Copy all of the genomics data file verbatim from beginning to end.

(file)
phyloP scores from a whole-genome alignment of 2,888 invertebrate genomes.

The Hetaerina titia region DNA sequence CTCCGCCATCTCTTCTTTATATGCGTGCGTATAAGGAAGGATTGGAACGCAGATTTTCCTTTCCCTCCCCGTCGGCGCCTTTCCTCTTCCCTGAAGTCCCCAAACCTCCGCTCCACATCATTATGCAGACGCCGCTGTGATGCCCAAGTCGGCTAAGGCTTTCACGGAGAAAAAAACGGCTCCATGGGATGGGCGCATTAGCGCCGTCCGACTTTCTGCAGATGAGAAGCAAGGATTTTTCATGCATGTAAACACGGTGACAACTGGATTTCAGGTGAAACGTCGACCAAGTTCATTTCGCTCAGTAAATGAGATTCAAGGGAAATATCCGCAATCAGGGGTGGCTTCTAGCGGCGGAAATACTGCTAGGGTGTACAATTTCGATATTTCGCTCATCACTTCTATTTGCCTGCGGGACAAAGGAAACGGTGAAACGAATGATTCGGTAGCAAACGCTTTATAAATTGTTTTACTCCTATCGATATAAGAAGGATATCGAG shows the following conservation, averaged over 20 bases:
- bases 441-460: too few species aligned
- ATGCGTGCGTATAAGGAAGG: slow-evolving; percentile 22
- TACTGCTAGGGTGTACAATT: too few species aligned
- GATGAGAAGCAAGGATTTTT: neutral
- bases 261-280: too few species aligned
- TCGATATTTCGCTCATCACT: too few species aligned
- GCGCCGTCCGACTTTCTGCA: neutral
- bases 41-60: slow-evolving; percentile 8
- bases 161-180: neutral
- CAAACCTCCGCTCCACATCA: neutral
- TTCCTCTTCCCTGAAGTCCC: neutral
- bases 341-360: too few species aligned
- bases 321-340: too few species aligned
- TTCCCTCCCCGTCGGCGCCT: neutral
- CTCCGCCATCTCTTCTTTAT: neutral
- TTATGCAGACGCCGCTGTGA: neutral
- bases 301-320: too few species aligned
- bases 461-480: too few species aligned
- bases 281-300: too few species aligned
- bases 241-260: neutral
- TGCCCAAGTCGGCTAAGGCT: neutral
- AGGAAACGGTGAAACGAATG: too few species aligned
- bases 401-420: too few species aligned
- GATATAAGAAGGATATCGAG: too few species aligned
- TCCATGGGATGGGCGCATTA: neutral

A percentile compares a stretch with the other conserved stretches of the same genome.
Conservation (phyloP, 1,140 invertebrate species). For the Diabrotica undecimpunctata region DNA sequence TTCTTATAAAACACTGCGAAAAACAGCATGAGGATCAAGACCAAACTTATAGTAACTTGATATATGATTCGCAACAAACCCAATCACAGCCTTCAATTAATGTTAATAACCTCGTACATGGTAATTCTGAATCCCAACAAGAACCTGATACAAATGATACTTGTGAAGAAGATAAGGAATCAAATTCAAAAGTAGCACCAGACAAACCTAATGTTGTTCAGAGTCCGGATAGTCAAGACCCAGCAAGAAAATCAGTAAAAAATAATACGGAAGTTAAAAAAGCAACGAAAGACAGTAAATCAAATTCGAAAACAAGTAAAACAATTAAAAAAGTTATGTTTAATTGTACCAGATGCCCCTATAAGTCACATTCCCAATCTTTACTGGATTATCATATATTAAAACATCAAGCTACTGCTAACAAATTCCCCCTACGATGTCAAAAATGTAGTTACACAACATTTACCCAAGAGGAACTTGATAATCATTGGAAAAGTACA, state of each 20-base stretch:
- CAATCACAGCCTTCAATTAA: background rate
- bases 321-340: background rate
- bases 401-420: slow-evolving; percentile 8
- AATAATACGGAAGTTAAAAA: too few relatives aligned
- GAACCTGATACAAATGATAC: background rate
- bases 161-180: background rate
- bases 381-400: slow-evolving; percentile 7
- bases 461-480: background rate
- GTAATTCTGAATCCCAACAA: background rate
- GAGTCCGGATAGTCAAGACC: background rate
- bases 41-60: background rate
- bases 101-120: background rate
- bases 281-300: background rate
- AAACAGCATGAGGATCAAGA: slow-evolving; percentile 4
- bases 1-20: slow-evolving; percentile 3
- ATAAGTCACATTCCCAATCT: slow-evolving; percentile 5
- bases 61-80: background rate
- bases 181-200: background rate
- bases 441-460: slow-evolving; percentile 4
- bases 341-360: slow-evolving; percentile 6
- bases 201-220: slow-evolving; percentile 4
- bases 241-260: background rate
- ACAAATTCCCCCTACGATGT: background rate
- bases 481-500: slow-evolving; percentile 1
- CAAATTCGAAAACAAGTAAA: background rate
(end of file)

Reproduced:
phyloP scores from a whole-genome alignment of 2,888 invertebrate genomes.

The Hetaerina titia region DNA sequence CTCCGCCATCTCTTCTTTATATGCGTGCGTATAAGGAAGGATTGGAACGCAGATTTTCCTTTCCCTCCCCGTCGGCGCCTTTCCTCTTCCCTGAAGTCCCCAAACCTCCGCTCCACATCATTATGCAGACGCCGCTGTGATGCCCAAGTCGGCTAAGGCTTTCACGGAGAAAAAAACGGCTCCATGGGATGGGCGCATTAGCGCCGTCCGACTTTCTGCAGATGAGAAGCAAGGATTTTTCATGCATGTAAACACGGTGACAACTGGATTTCAGGTGAAACGTCGACCAAGTTCATTTCGCTCAGTAAATGAGATTCAAGGGAAATATCCGCAATCAGGGGTGGCTTCTAGCGGCGGAAATACTGCTAGGGTGTACAATTTCGATATTTCGCTCATCACTTCTATTTGCCTGCGGGACAAAGGAAACGGTGAAACGAATGATTCGGTAGCAAACGCTTTATAAATTGTTTTACTCCTATCGATATAAGAAGGATATCGAG shows the following conservation, averaged over 20 bases:
- bases 441-460: too few species aligned
- ATGCGTGCGTATAAGGAAGG: slow-evolving; percentile 22
- TACTGCTAGGGTGTACAATT: too few species aligned
- GATGAGAAGCAAGGATTTTT: neutral
- bases 261-280: too few species aligned
- TCGATATTTCGCTCATCACT: too few species aligned
- GCGCCGTCCGACTTTCTGCA: neutral
- bases 41-60: slow-evolving; percentile 8
- bases 161-180: neutral
- CAAACCTCCGCTCCACATCA: neutral
- TTCCTCTTCCCTGAAGTCCC: neutral
- bases 341-360: too few species aligned
- bases 321-340: too few species aligned
- TTCCCTCCCCGTCGGCGCCT: neutral
- CTCCGCCATCTCTTCTTTAT: neutral
- TTATGCAGACGCCGCTGTGA: neutral
- bases 301-320: too few species aligned
- bases 461-480: too few species aligned
- bases 281-300: too few species aligned
- bases 241-260: neutral
- TGCCCAAGTCGGCTAAGGCT: neutral
- AGGAAACGGTGAAACGAATG: too few species aligned
- bases 401-420: too few species aligned
- GATATAAGAAGGATATCGAG: too few species aligned
- TCCATGGGATGGGCGCATTA: neutral

A percentile compares a stretch with the other conserved stretches of the same genome.
Conservation (phyloP, 1,140 invertebrate species). For the Diabrotica undecimpunctata region DNA sequence TTCTTATAAAACACTGCGAAAAACAGCATGAGGATCAAGACCAAACTTATAGTAACTTGATATATGATTCGCAACAAACCCAATCACAGCCTTCAATTAATGTTAATAACCTCGTACATGGTAATTCTGAATCCCAACAAGAACCTGATACAAATGATACTTGTGAAGAAGATAAGGAATCAAATTCAAAAGTAGCACCAGACAAACCTAATGTTGTTCAGAGTCCGGATAGTCAAGACCCAGCAAGAAAATCAGTAAAAAATAATACGGAAGTTAAAAAAGCAACGAAAGACAGTAAATCAAATTCGAAAACAAGTAAAACAATTAAAAAAGTTATGTTTAATTGTACCAGATGCCCCTATAAGTCACATTCCCAATCTTTACTGGATTATCATATATTAAAACATCAAGCTACTGCTAACAAATTCCCCCTACGATGTCAAAAATGTAGTTACACAACATTTACCCAAGAGGAACTTGATAATCATTGGAAAAGTACA, state of each 20-base stretch:
- CAATCACAGCCTTCAATTAA: background rate
- bases 321-340: background rate
- bases 401-420: slow-evolving; percentile 8
- AATAATACGGAAGTTAAAAA: too few relatives aligned
- GAACCTGATACAAATGATAC: background rate
- bases 161-180: background rate
- bases 381-400: slow-evolving; percentile 7
- bases 461-480: background rate
- GTAATTCTGAATCCCAACAA: background rate
- GAGTCCGGATAGTCAAGACC: background rate
- bases 41-60: background rate
- bases 101-120: background rate
- bases 281-300: background rate
- AAACAGCATGAGGATCAAGA: slow-evolving; percentile 4
- bases 1-20: slow-evolving; percentile 3
- ATAAGTCACATTCCCAATCT: slow-evolving; percentile 5
- bases 61-80: background rate
- bases 181-200: background rate
- bases 441-460: slow-evolving; percentile 4
- bases 341-360: slow-evolving; percentile 6
- bases 201-220: slow-evolving; percentile 4
- bases 241-260: background rate
- ACAAATTCCCCCTACGATGT: background rate
- bases 481-500: slow-evolving; percentile 1
- CAAATTCGAAAACAAGTAAA: background rate